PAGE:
The international world fairs of the early 20th century brought to Paris some seriously elaborate pavilions and palatial monuments such as the Grand Palais (and don’t forget the Eiffel Tower), but with the simultaneous arrival of migrants from the east, so too have they brought their own little pieces of home over the years. And that’s how this little church, Paroisse Saint Serge, just outside of park Buttes-Chaumont in the 19eme, made it to Paris all the way from Russia.
Fleeing a revolution in their own country, the Russian intelligentsia (scientists, philosophers and artists) came to Paris where their trade was more valued, but nostalgia took its course and they built their own church to resemble some of the best ones back home…
Through a gate, at the end of a windy brick path, up a staircase, behind the trees and honeysuckle flowers, Paris loses itself to Moscow. The courtyard is lined with wooden benches and kitschy tables, all wrapped in grapevines.
It even has its own vintage garage and library. At the centre of this tiny village oasis on a hill is the isba– a Russian version of a wooden chalet.
The hill on which the church sits was first home to a Lutheran church and a prosperous community centre for German immigrants in the neighbourhood. It was confiscated by the French government after the first world war, briefly abandoned and finally put up for auction in 1924. Coincidentally, the day it was bought, it was also the day of Saint Serge and so it gained its new name as a Orthodox church.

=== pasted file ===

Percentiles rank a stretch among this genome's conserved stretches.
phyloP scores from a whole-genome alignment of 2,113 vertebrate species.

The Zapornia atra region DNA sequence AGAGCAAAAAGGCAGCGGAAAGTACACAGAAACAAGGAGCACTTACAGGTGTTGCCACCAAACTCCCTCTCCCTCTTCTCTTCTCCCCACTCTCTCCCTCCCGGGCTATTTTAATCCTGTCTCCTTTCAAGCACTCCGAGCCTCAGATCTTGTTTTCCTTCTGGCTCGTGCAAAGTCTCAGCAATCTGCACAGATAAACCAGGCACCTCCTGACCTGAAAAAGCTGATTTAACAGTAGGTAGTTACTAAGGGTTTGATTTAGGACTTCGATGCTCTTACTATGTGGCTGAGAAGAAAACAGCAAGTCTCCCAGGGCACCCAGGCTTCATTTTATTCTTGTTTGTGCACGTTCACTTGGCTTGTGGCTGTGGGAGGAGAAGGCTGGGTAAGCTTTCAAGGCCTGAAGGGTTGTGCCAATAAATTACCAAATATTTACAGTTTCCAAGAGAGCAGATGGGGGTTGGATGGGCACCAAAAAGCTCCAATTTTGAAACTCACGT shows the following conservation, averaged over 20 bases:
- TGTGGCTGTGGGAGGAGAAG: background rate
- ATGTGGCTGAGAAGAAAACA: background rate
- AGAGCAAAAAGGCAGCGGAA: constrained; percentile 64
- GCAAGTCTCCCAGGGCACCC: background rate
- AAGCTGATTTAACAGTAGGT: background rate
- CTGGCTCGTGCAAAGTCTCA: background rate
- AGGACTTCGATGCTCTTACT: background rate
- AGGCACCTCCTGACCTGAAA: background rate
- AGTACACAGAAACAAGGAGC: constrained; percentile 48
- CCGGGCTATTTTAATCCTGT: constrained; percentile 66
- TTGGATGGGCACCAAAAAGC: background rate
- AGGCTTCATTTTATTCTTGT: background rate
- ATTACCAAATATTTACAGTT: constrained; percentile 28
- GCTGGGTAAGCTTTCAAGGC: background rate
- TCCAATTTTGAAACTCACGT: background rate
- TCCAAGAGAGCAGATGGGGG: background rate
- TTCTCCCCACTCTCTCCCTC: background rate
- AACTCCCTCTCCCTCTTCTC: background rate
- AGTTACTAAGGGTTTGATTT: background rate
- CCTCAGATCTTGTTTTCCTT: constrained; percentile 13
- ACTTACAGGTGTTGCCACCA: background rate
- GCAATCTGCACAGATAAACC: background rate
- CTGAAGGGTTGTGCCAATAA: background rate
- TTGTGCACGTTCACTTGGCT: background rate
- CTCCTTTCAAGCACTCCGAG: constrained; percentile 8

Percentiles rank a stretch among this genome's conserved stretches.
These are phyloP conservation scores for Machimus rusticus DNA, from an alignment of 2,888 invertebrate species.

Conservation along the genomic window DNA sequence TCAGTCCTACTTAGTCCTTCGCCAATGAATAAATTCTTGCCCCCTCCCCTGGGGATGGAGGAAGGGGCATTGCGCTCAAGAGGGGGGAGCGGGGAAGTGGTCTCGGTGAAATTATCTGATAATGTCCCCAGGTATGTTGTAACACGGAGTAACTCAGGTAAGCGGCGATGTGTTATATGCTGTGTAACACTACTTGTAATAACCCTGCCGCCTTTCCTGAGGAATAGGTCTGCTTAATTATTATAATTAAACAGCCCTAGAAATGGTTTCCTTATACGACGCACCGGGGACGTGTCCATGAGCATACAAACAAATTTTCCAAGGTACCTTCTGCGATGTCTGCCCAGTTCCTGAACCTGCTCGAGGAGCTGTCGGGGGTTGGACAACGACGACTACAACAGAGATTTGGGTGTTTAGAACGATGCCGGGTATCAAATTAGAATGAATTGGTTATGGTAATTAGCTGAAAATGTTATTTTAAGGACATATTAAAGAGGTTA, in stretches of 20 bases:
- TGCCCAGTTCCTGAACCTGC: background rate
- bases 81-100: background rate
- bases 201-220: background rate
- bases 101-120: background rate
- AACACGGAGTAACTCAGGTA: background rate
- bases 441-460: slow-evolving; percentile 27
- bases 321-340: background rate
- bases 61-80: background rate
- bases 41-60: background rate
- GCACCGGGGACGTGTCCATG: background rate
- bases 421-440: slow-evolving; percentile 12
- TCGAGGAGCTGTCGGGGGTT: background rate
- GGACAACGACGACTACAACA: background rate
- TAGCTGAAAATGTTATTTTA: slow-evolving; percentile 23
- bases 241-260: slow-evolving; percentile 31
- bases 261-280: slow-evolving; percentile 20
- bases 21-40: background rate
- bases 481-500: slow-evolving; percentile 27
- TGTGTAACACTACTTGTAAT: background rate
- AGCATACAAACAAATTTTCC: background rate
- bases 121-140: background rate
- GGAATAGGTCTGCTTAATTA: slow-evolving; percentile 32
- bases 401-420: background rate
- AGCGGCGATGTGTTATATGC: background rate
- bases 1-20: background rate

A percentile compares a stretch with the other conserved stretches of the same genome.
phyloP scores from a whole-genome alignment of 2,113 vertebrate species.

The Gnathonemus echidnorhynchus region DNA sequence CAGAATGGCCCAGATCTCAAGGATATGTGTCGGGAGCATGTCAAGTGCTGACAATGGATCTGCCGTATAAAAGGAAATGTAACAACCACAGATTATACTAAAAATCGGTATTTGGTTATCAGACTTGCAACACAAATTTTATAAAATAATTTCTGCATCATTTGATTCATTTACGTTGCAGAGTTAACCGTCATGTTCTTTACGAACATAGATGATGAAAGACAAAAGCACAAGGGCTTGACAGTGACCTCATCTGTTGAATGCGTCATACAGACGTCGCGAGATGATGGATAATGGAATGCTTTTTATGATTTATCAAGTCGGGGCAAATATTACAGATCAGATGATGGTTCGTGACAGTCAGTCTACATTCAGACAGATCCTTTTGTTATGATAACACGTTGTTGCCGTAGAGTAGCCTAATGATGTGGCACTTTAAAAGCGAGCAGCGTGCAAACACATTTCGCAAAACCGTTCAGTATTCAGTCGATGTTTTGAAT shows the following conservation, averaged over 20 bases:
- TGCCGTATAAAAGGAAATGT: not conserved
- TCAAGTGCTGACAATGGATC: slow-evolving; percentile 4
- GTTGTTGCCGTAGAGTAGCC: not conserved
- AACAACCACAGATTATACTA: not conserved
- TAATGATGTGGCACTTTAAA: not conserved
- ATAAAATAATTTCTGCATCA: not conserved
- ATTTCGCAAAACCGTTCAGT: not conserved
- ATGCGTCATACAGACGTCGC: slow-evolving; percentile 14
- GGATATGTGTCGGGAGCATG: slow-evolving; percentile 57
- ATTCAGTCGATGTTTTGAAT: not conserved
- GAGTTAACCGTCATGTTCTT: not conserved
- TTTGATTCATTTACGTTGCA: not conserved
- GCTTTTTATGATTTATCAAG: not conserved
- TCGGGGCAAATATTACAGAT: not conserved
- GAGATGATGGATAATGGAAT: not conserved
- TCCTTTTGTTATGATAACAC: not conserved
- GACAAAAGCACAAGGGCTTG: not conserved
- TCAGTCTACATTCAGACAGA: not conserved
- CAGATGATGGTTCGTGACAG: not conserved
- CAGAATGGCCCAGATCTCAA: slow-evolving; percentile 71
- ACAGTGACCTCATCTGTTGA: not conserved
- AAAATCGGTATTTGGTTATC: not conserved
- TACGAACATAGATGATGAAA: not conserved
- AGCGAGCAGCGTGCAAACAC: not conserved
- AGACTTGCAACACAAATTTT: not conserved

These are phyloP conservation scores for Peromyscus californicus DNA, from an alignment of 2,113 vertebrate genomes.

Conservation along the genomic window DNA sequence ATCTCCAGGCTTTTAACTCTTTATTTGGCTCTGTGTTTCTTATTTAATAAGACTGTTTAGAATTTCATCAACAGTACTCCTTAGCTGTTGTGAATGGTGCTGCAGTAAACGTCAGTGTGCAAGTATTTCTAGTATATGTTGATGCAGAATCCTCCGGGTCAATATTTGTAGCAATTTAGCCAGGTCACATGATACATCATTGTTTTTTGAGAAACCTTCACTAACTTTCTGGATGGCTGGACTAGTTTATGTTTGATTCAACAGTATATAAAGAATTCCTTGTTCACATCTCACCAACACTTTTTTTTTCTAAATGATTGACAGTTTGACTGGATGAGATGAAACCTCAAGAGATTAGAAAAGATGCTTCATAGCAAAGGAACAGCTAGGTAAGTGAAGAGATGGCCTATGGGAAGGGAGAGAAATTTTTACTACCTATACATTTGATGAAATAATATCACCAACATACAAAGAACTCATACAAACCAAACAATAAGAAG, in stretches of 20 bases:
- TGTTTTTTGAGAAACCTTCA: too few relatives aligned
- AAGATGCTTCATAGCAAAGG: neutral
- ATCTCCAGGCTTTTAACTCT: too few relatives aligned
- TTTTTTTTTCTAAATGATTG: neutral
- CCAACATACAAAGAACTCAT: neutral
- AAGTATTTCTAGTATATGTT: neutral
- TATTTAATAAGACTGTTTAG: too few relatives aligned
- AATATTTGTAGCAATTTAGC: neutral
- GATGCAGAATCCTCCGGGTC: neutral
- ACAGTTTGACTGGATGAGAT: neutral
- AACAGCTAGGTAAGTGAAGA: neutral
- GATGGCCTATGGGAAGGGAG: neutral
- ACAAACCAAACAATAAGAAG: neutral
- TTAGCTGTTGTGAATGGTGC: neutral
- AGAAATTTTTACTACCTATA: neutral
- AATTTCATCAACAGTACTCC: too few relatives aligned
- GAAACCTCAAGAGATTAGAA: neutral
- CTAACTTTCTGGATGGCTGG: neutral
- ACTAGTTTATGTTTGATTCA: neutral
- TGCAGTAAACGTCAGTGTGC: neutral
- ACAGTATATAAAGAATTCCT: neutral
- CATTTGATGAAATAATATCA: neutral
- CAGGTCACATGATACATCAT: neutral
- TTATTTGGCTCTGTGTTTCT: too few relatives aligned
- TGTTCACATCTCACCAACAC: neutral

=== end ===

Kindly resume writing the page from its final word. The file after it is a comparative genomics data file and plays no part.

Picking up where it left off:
Russian immigration to Paris had suddenly increased following the Russian Revolution and they were looking for a place to celebrate their own culture. Russian painter Stelletsky decorated and painted the building and eventually a traditional onion-dome was added. Detailed wooden carvings renewed the facade, painted in characteristically red and dark green colors. A colorful Russian shawl has take its place in the neighbourhood.
Locals take pride in the church– both Russians and Parisians! In fact, the first few individuals we met on the grounds were not Russian at all, just neighbours taking a walk in their own little oasis. Those working on the church grounds are mostly Russian and according to cultural tradition, warmly welcome all guests. Stop by!
But hurry! The church will be under wraps for the next few months as renovation begin to restore some of the neglected parts of the building.